THIS BLOG is NOW RETIRED

I began this blog in May 2009 following the death of Marcia Powell at Perryville State Prison in Goodyear, Arizona. It is not intended to prescribe the path that leads to freedom from the prison industrial complex.

Rather, these are just my observations in arguably the most racist, fascist, militaristic state in the nation at a critical time in history for a number of intersecting liberation movements. From Indigenous resistance to genocidal practices, to the fight over laws like SB1070 and the ban on Ethnic Studies, Arizona is at the center of many battles for human rights, and thus the struggle for prison abolition as well - for none are free until all are. I retired the blog in APRIL 2013.

Visit me now at Arizona Prison Watch or Survivors of Prison Violence-AZ

David Rovics: We Are Everywhere

To my fellow activists now struggling through life - let this be a reminder that you are not alone and that we desperately need you here. All the injustice, grief, war, and human suffering calls for us to stay and do everything we can about it - you can't help us anymore when you're gone. Don't give up the fight - your last shred of hope may just keep someone else alive, too.
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Wednesday, December 7, 2011

Sean Drenth's murder to be ruled suicide by county ME

funny how the main suspects in this homicide were other Phoenix cops, and now it's being ruled a suicide, over a year later...

-----------------from ABC15-----------





Ruling imminent in manner of death for Sgt. Sean Drenth
ABC15.com
December 6, 2011

By: Lori Jane Gliha

PHOENIX - The ABC15 Investigators have learned the Maricopa County Medical Examiner will soon be making a ruling on the manner of death for a Phoenix police sergeant who was shot to death with his own shotgun on-duty in October 2010.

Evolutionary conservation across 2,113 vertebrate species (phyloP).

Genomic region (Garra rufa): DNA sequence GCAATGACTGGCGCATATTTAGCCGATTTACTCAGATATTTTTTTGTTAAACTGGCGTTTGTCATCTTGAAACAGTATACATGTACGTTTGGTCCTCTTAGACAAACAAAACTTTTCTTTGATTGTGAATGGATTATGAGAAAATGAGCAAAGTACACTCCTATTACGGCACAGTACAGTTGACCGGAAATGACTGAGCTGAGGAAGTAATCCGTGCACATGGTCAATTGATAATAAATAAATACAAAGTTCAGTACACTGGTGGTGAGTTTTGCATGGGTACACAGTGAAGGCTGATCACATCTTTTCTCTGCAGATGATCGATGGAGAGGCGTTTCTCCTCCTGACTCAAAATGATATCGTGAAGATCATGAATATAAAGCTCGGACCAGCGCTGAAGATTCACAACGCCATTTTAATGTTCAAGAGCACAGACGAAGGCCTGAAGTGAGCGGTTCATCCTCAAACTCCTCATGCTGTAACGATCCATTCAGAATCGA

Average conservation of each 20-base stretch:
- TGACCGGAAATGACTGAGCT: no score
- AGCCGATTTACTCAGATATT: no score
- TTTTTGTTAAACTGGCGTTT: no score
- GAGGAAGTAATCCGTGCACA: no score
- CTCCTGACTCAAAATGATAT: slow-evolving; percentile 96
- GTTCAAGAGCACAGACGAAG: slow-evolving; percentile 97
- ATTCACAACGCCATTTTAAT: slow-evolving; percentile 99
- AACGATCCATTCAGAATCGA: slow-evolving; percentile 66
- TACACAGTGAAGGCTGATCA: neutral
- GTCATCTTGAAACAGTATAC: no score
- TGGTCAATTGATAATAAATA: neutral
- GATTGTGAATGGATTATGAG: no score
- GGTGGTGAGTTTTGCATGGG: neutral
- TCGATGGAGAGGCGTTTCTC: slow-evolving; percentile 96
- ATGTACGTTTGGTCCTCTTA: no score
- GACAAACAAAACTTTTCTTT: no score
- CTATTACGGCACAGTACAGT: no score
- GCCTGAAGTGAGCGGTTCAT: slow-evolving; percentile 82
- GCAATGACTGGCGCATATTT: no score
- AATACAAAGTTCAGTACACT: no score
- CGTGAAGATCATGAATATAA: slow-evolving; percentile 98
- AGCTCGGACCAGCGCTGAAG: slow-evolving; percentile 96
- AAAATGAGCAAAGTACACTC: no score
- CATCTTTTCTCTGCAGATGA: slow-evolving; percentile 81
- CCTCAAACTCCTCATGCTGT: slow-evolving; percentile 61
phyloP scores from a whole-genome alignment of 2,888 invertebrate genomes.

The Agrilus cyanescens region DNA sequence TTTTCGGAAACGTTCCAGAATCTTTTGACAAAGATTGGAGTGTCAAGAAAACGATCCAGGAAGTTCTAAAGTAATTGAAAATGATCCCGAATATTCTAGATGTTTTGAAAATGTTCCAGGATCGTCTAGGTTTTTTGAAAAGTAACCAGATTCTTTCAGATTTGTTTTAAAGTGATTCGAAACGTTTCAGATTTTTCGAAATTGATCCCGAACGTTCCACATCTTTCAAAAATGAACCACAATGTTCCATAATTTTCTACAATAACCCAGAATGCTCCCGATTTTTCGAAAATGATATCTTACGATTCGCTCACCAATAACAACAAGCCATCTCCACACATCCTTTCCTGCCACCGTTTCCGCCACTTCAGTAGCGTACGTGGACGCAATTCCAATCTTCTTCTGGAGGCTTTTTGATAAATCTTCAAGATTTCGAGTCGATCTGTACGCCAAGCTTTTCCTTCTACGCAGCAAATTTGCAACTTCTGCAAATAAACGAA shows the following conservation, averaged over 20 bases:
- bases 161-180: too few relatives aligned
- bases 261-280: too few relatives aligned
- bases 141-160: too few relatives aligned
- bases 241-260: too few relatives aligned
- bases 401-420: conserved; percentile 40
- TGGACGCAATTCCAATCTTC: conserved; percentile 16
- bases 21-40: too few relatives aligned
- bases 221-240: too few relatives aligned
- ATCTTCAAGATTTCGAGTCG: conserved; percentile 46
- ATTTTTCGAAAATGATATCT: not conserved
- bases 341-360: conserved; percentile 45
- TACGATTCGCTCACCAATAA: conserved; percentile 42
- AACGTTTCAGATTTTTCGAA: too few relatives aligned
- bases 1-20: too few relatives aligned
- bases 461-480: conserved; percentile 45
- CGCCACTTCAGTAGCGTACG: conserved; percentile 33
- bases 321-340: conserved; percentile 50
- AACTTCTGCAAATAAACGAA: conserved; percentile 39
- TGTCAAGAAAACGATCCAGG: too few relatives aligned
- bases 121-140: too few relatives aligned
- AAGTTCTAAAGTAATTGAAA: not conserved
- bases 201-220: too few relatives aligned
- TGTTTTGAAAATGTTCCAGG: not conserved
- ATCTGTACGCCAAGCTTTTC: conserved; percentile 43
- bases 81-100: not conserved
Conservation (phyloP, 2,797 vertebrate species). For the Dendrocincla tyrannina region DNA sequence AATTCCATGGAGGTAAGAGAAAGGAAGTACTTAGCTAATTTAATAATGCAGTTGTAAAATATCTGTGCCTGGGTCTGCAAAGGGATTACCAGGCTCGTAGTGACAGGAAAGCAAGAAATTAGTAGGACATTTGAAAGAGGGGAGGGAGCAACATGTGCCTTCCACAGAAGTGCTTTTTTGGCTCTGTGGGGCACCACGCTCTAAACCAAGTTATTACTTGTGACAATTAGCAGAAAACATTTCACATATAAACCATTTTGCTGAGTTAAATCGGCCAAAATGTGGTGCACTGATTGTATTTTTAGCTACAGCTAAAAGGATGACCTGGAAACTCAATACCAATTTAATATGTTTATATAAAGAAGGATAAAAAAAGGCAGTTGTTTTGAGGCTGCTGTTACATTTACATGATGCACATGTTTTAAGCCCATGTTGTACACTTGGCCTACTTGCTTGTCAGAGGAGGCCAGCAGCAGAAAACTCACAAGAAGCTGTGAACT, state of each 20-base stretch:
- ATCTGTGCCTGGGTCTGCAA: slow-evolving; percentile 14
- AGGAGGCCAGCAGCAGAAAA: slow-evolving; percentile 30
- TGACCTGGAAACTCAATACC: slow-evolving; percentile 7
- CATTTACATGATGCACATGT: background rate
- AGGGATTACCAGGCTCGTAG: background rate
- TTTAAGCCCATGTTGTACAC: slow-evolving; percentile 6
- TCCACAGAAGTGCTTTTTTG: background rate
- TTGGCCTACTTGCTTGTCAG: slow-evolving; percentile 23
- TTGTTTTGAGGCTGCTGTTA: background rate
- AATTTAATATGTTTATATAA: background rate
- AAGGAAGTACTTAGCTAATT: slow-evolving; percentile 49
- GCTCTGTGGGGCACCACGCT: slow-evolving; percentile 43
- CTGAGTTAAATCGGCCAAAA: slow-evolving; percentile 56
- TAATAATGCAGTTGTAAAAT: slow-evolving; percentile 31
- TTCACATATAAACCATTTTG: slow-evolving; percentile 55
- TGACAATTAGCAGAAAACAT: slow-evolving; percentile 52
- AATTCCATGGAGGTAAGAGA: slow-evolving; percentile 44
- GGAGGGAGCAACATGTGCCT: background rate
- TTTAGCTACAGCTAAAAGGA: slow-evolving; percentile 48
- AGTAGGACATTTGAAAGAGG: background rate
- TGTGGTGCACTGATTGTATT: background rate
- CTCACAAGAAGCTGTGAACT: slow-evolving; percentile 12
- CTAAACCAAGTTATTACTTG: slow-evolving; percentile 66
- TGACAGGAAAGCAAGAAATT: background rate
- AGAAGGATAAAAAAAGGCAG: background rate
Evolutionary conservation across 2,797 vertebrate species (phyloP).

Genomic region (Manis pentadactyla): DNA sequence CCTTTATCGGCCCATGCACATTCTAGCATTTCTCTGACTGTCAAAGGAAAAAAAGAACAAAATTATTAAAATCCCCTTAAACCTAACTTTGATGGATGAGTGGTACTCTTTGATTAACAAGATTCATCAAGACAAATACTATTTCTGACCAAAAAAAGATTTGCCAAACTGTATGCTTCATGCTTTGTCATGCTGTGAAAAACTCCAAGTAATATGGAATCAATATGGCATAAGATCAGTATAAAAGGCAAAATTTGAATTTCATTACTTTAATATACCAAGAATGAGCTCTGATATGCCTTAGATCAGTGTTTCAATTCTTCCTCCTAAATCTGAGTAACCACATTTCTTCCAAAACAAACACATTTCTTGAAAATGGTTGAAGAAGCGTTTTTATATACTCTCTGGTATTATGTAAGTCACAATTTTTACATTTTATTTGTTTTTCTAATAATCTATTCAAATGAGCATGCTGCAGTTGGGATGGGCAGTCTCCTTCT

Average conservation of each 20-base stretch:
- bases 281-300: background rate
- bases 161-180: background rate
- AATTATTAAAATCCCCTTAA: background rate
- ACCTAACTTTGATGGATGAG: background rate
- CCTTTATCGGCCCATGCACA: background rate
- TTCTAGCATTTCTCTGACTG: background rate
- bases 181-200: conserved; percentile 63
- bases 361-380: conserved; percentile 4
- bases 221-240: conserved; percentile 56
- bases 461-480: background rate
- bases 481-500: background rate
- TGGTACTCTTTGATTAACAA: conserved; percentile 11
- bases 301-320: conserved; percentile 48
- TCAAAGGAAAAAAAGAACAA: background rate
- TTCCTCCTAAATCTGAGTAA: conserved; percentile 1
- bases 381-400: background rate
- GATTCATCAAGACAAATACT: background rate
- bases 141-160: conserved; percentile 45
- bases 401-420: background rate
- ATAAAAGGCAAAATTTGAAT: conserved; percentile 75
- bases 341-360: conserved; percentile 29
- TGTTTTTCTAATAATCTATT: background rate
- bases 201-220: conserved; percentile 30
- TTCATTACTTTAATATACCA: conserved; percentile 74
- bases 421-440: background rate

Family members told ABC15 they were informed last week that the manner of death for Sgt. Sean Drenth would be listed as a suicide on the death certificate, although a spokesperson for Maricopa County, Cari Gerchick, said it is too soon to give a response.

Gerchick would not confirm whether the manner of death would be listed a suicide, homicide, or undetermined.

For more than a year, the Phoenix Police Department has handled the case as a homicide investigation, and the lead homicide detective, Warren Brewer, has said he believed the death is a homicide.

Currently, the Phoenix Police Department is classifying Drenth’s death as a “Death Unknown”.

“Unexplained DNA, unknown shoe prints, location of firearms, the original police report will remain titled “Death Unknown” until these questions are satisfactorily explained to our investigators,” Phoenix Police Sgt. Trent Crump.

The ABC15 Investigators have been following the case for over a year. Check out their full investigation, Death on Duty: Sgt. Sean Drenth Mystery .

Police investigators are still waiting for official, written opinions from two, outside pathologists, who have been reviewing the case, before they determine how to move forward with the case.

When the written evaluations from the outside pathologists are submitted to the Phoenix Police Department, detectives will regroup and make a determination whether to continue classifying the death as unknown or whether to consider it a suicide or a homicide.

Drenth’s family, meanwhile, has maintained that Drenth did not kill himself.

“There’s a cop killer out there,” Diane Drenth, Sean’s mother, told ABC15 in a September interview.

“I know that we don’t want any of the people that we’ve come close to over this time to go through anything like we’ve had to go through,” she said.

Diane and Sean's wife, Colleen, sent ABC15 the following statement Tuesday regarding the medical examiner's ruling: